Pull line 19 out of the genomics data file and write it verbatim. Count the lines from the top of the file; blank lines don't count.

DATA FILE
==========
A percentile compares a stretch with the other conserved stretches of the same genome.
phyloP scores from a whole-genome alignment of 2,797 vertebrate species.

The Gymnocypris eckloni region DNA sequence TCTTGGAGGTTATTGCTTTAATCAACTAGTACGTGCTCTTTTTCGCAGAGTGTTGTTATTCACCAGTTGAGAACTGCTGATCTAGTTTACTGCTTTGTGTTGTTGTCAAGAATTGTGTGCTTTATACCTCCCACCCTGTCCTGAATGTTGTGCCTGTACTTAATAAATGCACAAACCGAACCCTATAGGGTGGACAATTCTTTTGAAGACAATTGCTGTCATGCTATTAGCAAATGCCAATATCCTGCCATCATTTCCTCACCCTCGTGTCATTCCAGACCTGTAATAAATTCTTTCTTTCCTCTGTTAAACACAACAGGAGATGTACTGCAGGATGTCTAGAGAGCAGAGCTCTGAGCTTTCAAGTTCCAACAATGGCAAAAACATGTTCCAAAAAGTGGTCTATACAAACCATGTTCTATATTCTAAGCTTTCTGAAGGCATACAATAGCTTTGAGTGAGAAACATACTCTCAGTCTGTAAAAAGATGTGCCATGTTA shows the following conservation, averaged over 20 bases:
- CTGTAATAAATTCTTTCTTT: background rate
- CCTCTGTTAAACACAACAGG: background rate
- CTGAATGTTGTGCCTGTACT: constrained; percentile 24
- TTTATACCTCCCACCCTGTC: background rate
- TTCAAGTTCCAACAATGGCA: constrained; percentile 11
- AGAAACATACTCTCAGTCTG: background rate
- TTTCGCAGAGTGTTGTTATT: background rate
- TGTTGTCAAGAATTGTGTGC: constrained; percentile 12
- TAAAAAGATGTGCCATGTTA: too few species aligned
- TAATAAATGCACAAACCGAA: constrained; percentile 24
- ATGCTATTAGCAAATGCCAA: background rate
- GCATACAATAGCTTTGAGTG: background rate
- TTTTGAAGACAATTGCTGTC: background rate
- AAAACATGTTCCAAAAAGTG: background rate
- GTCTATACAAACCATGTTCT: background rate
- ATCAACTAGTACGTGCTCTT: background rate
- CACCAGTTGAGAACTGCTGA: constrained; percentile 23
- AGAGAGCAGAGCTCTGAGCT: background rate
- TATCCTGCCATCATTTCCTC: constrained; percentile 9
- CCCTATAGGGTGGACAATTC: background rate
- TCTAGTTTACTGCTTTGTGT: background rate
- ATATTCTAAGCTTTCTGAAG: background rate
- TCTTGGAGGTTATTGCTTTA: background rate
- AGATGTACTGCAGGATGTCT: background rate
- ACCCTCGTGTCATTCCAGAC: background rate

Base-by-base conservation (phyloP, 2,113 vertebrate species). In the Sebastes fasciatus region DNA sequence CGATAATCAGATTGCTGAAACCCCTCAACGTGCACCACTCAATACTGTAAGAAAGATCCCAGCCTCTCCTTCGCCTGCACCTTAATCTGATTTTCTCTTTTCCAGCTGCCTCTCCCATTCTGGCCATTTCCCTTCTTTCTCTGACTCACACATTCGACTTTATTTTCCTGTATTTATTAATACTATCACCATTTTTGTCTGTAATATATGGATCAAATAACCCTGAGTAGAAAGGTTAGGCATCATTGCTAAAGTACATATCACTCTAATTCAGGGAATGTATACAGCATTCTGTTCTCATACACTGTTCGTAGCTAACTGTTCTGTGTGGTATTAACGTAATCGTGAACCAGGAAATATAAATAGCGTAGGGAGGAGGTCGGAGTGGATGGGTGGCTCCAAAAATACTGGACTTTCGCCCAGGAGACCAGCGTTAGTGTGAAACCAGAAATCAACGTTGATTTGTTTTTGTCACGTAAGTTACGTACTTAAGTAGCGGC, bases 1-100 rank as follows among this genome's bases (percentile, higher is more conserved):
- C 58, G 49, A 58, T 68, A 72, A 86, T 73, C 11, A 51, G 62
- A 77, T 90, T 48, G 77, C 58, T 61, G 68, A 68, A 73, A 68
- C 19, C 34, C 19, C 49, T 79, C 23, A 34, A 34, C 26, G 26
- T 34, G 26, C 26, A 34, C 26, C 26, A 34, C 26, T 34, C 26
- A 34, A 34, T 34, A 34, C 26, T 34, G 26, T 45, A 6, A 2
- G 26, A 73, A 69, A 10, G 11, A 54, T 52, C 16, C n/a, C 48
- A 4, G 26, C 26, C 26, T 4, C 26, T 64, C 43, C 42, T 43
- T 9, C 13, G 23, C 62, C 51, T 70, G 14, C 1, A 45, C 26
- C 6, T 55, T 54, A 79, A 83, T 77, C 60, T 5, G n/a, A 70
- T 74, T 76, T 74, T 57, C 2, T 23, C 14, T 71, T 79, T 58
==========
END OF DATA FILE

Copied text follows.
- ATCAACTAGTACGTGCTCTT: background rate